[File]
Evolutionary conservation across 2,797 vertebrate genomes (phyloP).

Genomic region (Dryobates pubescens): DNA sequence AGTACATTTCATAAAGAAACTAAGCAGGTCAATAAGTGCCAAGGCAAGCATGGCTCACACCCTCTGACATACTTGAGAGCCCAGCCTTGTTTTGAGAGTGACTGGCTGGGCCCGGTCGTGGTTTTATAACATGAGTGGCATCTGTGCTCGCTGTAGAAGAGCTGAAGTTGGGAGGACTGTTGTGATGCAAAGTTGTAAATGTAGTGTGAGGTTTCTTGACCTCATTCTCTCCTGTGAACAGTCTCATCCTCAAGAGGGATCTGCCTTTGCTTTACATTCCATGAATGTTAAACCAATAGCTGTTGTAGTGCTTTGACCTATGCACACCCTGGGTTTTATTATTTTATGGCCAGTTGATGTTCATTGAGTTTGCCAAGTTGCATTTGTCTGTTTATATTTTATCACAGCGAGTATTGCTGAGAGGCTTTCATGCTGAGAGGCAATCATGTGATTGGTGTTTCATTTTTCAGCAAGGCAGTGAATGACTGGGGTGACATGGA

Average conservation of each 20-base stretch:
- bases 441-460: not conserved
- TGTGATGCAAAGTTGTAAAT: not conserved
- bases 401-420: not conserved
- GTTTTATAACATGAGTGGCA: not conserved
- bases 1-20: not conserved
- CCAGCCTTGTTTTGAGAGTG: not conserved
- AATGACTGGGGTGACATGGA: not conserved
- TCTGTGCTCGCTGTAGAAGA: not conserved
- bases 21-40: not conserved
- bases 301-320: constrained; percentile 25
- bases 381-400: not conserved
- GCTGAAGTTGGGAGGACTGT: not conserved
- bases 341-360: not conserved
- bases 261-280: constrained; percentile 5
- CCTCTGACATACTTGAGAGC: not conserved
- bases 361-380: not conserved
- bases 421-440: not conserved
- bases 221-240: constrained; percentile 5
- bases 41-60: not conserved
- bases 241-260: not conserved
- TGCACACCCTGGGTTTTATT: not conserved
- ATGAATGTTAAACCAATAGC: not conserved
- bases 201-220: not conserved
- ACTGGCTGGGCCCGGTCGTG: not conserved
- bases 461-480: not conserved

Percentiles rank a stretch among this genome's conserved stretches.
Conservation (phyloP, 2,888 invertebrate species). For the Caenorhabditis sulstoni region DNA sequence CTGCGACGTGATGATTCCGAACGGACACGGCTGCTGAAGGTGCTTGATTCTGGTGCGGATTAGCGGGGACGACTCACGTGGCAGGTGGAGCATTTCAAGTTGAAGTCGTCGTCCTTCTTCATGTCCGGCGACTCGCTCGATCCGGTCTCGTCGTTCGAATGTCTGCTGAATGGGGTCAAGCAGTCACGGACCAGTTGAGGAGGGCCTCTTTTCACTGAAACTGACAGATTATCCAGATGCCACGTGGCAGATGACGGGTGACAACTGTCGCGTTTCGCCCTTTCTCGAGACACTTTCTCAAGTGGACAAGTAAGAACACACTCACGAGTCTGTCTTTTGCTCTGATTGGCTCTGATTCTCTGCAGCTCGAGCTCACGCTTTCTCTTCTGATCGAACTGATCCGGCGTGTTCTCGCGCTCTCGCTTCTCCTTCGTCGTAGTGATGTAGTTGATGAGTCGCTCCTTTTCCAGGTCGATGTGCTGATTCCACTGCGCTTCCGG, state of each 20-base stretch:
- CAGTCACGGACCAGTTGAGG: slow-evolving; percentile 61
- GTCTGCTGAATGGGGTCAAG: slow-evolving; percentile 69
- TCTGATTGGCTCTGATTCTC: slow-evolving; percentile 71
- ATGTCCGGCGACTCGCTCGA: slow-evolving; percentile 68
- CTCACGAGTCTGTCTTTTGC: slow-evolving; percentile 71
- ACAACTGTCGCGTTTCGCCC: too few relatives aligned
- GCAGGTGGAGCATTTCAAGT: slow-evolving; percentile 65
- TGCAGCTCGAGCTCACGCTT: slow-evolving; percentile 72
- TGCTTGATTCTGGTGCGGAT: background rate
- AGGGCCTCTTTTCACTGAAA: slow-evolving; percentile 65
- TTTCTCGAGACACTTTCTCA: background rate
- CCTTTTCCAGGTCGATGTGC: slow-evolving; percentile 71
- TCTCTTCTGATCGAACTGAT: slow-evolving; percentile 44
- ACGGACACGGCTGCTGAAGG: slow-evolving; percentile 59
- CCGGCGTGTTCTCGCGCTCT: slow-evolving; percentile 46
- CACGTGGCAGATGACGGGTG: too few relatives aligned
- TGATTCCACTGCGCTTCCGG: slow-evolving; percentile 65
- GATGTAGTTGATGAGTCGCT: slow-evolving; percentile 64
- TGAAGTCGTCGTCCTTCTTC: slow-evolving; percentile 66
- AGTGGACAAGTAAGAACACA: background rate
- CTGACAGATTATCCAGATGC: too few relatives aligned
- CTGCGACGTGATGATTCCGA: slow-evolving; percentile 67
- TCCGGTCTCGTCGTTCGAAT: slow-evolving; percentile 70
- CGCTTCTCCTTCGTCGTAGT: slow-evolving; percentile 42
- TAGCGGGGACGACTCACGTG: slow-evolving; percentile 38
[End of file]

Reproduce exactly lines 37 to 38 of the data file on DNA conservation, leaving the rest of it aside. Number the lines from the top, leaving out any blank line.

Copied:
- GCAGGTGGAGCATTTCAAGT: slow-evolving; percentile 65
- TGCAGCTCGAGCTCACGCTT: slow-evolving; percentile 72